Mechanochemistry: a disruptive innovation for the industry of the future
Mechanochemistry is rapidly developing as a multidisciplinary science on the borderline between chemistry, materials science and environmental science. Experimentally, mechanochemical approaches offer the possibility to rapidly perform chemical reactions under solvent-free and ambient conditions, hence fulfilling several of the guidelines suggested by the principles of Green Chemistry.
It is also an effective tool for the formation of nanoparticles with applications in various research areas. In practice, mechanochemical techniques have proven effective in laboratory scale and strategies to scale them up have also been accomplished. Recently, the potential of mechanochemistry to ameliorate industrial chemical processes has been acknowledged at a European level with the approval of the COST Action CA18112 entitled Mechanochemistry for Sustainable Industry (MechSustInd). This article aims to provide a brief introduction into mechanochemistry, promote the said COST Action and to attract the attention of industrial partners.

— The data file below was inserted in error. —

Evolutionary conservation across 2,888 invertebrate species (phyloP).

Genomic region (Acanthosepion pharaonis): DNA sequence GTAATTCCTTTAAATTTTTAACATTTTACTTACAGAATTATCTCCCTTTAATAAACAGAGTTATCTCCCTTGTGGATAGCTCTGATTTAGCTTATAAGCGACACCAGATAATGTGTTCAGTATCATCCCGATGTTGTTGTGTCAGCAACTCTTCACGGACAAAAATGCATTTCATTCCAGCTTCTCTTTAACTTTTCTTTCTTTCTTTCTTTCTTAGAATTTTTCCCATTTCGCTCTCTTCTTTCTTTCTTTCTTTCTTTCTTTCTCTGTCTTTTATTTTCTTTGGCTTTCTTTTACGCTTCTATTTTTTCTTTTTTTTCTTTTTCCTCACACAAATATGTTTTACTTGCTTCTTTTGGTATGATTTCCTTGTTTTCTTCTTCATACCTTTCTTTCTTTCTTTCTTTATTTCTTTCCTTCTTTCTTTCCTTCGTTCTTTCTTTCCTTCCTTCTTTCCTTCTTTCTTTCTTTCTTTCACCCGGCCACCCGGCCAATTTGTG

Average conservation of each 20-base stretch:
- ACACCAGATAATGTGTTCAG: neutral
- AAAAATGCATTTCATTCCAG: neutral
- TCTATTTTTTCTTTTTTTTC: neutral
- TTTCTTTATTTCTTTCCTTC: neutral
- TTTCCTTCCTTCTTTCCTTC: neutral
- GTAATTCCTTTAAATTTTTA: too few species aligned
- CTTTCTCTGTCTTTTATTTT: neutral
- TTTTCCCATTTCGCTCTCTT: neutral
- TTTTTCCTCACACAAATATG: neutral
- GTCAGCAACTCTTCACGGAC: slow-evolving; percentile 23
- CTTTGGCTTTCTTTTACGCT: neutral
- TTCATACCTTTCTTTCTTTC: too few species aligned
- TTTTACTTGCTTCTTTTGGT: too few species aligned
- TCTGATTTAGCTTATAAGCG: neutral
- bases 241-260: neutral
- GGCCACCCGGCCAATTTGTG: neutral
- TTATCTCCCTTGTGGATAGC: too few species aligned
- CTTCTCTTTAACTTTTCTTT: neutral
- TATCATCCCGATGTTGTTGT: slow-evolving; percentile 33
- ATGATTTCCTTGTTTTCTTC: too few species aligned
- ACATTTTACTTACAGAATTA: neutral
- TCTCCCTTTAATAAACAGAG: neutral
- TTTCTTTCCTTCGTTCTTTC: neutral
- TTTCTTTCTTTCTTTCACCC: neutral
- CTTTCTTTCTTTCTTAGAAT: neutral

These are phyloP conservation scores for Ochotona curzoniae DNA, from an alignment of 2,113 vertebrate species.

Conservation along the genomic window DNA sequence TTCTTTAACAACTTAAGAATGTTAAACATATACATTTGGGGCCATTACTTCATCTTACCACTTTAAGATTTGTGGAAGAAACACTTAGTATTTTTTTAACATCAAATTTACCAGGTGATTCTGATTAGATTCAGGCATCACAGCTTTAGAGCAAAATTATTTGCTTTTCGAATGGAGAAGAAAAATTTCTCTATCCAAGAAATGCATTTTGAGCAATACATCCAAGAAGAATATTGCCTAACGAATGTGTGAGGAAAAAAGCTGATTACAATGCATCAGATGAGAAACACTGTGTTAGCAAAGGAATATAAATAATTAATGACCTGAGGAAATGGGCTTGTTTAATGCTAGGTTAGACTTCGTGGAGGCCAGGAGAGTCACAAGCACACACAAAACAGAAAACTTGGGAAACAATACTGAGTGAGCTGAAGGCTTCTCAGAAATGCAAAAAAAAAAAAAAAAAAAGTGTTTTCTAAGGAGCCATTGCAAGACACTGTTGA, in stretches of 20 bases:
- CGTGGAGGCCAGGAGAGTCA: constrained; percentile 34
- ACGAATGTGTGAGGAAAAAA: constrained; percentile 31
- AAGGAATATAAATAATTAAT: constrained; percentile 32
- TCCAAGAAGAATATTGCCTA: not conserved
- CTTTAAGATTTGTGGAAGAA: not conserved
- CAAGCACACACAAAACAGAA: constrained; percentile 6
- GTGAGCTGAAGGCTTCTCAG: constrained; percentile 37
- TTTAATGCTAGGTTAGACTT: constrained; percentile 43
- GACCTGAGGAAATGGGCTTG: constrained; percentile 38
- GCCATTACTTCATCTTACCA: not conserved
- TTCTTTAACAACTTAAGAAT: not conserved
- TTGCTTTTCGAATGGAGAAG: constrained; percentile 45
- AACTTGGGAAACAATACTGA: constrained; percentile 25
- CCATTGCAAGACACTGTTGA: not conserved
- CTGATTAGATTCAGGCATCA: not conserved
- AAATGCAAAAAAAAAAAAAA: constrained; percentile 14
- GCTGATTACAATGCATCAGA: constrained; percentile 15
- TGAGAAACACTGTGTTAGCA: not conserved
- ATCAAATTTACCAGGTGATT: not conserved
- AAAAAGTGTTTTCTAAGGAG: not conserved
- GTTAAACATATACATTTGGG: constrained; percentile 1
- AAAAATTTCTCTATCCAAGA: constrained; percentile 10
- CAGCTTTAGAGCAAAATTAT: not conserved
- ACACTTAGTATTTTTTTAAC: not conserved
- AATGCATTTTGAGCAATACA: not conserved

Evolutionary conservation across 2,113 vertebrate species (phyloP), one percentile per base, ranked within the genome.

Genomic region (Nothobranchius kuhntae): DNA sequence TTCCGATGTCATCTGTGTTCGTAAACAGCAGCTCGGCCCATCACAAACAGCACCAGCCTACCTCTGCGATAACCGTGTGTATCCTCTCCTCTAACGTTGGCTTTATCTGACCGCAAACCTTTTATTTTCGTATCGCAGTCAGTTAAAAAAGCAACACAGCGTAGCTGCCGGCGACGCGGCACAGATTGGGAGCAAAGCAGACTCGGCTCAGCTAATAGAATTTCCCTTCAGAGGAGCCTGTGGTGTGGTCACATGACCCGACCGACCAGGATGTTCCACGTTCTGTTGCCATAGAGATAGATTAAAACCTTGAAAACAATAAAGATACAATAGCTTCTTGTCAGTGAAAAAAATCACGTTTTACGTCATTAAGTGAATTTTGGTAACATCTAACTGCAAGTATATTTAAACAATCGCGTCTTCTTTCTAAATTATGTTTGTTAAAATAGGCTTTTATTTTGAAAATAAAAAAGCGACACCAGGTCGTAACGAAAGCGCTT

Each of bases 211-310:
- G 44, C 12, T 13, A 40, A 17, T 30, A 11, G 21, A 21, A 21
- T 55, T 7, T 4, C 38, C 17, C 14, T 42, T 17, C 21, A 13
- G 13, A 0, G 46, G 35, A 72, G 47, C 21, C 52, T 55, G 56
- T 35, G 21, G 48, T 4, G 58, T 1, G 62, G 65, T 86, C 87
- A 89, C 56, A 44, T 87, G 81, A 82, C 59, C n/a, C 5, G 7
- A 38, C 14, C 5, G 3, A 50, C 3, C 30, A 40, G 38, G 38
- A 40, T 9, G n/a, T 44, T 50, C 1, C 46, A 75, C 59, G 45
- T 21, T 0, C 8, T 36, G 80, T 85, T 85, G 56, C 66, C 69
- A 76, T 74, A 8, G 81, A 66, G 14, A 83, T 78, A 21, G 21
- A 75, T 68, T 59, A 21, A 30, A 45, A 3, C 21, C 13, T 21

WHAT IS MECHANOCHEMISTRY?
Mechanochemistry, as can be figured out from its name, encompasses chemistry and physico-chemical processes facilitated by the application of mechanical forces. IUPAC considers a mechanochemical reaction as a chemical reaction that is induced by the direct absorption of mechanical energy (1). Unlike conventional chemistry, it tries to ultimately, or at least partially, eliminate the utilization of toxic solvents. Moreover, the reactions can be performed at laboratory temperature and in much shorter time. All these benefits lead to a significantly positive environmental effect. Mechanochemistry is a multidisciplinary science standing on the interphase between chemistry, materials science and environmental sciences. Mechanochemical processes are applicable in various research fields, as will be briefly described later.
In a broad sense, mechanochemistry has been amongst us since the very beginnings of mankind, as any procedure applying shearing/friction can be considered mechanochemical processes, as e.g., making a fire by just banging two ston ...